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Thread: New little guy (pic included) just getting settled, but already starting to eat ;)...

  1. #1
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    Default New little guy (pic included) just getting settled, but already starting to eat ;)...

    I picked up this little guy at the Anaheim NRBC show last weekend. Though he/she was sold to me as the runt of the litter, he's active, and is taking food well (as well as can be expected while settling in). Seems to be eating Repashy a little bit at a time off a thin feeding stick, as well as wolfing down more than a couple small repti-worms dipped in Repashy I've hand offered via tongs. Never really bought the smallest sibling before, but his patterns were great, and he seemed healthy and active, even at his size.

    Hoping I didn't make a wrong move buying "the little guy".. who knows, I might just get a female out of it
    Tong fed Repti-worms with Repashy seems like it would make a super nutritious trick to get him started, who knows, maybe he'll catch up to the competition one day

    -j


    Heres a pic of him in his new home, enjoy!...

    Rhacodactylus Leachianus 0.0.1
    Rhacodactylus Chahoua 0.0.1

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    Cute chewie!

    I wouldn't worry too much about him/her being a "runt". They grow at their own rates and you'll likely have a happy, healthy adult in a couple years.
    Specializing in Crested Geckos
    Working with Uromastyx | Uroplatus | PI Chahoua
    Also keeping: Australian Shepherds (Chester & Sadie)
    Moon Valley Reptiles | MVR @iherp | Facebook

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    I agree with Spyral......they grow at thier own rate/speed. This is actually very important since this allows them to maintain healthy levels of vitamins, calcium, good fats, ect... and be able to digest feeders and food regularly without complications. In other words, they keep themselves healthy and happy.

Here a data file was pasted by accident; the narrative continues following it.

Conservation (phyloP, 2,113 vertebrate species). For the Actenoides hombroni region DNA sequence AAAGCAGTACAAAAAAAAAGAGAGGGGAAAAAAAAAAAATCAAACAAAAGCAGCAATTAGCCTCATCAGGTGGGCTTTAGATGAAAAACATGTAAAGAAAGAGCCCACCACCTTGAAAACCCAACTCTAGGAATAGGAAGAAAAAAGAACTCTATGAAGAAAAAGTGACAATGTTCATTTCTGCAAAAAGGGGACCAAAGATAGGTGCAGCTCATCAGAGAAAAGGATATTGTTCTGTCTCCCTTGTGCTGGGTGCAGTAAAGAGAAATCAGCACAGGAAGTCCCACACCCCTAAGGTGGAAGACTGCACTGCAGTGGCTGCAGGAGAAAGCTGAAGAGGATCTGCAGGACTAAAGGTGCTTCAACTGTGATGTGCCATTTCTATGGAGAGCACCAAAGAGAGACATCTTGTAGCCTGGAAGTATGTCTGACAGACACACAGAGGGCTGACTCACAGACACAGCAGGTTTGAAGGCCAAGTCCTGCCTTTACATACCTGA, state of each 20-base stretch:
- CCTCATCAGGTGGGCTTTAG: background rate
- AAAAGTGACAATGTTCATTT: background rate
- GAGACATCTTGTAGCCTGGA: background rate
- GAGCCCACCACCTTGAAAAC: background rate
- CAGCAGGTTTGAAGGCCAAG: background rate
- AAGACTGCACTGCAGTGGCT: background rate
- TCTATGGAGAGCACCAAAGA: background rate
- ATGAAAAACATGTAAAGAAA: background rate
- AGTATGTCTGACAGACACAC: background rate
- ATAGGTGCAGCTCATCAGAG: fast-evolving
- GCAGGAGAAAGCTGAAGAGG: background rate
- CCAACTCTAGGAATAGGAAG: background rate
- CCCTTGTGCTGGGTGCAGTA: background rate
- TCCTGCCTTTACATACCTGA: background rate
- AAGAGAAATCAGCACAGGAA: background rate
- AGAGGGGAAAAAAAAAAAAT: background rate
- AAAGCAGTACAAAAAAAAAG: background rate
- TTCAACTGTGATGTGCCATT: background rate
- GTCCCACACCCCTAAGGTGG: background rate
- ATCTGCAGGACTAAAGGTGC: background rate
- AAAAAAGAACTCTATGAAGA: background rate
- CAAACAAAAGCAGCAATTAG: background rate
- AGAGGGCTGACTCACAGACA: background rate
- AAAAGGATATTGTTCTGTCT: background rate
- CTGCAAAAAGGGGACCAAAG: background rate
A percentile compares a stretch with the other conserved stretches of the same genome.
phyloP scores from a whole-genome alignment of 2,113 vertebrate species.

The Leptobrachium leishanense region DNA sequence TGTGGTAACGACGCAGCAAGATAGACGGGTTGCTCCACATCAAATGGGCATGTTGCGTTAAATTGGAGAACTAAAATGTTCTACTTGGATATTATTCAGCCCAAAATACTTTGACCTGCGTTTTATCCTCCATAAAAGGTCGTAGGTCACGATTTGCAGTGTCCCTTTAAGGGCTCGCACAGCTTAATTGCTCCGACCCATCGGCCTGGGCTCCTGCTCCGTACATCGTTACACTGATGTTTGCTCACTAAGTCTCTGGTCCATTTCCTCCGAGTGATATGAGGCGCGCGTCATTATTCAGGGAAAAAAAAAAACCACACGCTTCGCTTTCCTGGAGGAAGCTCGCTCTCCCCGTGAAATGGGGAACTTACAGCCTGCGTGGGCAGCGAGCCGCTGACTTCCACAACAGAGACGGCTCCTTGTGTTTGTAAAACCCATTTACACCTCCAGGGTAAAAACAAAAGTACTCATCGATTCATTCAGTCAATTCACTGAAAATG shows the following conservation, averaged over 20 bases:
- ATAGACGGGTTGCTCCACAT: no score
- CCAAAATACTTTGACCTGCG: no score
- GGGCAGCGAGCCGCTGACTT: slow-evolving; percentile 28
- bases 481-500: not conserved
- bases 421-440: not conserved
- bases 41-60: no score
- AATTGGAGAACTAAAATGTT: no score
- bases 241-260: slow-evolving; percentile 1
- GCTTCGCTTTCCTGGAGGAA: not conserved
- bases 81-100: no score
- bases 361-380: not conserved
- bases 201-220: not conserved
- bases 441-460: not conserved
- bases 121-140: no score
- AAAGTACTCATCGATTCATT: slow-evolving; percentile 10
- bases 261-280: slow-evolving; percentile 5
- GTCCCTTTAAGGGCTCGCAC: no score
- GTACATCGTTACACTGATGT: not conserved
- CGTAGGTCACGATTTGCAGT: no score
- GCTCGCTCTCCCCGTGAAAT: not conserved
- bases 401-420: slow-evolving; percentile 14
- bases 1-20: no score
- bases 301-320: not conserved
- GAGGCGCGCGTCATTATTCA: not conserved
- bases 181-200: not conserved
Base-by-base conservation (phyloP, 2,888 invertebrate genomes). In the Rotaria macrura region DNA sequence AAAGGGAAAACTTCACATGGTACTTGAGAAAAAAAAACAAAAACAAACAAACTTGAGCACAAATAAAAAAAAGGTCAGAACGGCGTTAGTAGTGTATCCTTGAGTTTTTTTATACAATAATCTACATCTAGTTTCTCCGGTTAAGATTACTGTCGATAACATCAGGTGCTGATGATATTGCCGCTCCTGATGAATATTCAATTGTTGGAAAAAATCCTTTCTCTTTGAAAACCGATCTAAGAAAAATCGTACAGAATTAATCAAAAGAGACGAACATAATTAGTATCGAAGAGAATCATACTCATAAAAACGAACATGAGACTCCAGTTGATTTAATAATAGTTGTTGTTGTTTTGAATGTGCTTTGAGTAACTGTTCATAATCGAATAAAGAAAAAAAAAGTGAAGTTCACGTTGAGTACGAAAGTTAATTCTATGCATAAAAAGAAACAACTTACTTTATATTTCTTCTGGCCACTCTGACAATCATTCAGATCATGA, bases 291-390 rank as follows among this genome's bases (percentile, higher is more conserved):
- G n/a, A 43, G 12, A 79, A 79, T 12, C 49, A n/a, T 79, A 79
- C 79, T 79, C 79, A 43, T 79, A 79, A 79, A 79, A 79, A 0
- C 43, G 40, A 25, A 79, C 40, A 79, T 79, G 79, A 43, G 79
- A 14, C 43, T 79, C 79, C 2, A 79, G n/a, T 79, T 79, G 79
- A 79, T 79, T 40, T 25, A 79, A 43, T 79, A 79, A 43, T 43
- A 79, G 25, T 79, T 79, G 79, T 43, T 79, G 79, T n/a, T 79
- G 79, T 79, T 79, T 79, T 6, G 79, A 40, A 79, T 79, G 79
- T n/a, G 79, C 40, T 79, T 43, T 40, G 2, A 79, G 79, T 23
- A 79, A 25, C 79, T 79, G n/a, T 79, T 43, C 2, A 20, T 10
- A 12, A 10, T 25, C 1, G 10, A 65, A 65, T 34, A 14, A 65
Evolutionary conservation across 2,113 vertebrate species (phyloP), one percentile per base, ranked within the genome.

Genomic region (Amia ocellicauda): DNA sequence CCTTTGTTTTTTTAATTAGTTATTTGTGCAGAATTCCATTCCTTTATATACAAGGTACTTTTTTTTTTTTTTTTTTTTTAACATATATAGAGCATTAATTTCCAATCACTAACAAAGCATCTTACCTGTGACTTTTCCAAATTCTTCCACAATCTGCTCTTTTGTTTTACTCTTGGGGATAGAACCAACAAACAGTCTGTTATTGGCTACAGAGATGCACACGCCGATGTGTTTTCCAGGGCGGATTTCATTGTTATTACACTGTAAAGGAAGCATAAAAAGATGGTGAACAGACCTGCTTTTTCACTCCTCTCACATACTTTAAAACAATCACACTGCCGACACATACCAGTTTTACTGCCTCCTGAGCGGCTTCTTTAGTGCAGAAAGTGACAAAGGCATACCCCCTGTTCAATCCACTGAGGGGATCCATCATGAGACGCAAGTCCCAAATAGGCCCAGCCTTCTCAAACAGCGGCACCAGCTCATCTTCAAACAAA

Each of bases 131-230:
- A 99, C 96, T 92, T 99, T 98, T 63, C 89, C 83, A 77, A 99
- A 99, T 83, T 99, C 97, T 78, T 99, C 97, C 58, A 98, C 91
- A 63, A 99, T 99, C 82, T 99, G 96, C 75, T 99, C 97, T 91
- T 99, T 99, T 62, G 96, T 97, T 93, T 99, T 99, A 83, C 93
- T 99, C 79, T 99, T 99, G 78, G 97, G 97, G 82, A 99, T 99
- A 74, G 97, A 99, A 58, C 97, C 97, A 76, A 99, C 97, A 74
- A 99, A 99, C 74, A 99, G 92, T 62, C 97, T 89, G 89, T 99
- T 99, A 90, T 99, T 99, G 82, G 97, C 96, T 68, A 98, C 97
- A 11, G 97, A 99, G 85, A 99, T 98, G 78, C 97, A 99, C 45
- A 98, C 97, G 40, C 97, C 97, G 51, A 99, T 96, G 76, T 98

Overfeeding can also cause strees and obesity (in the end) which are both not good. Also, just to follow up with a positive comment- geckos that grow slower than most seemed to always come out with great pattern in my experience, and at a cetain weight will "shoot up" and be just as big....even bigger sometimes....than the ones I have gotten at regular weights. Just my experience.

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    Wow, excellent info guys, thanks so much

    Very reassuring to hear from some folks in the know. He's a real sweetheart, and one hell of a little stalking machine.
    Though I'm not truely supplementing with insects just yet, it neat to watch him prowl.

    While we're on the subject, some care sheets out there mention that this species may benefit from more insect supplementation than other Rhacs.
    I planned on being predominantly Repashy as per my Leachie, but have plenty of feeder bugs around to supplement more often if its benneficial for the little guy.
    Also, have any thoughts on Repti-worms as a live feeder for these guys? Their packed with nutrients, and everything I offer them to seems to go crazy over them.

    Any and all thoughts on this stuff welcome and encouraged!

    many thanks,

    -jason
    Rhacodactylus Leachianus 0.0.1
    Rhacodactylus Chahoua 0.0.1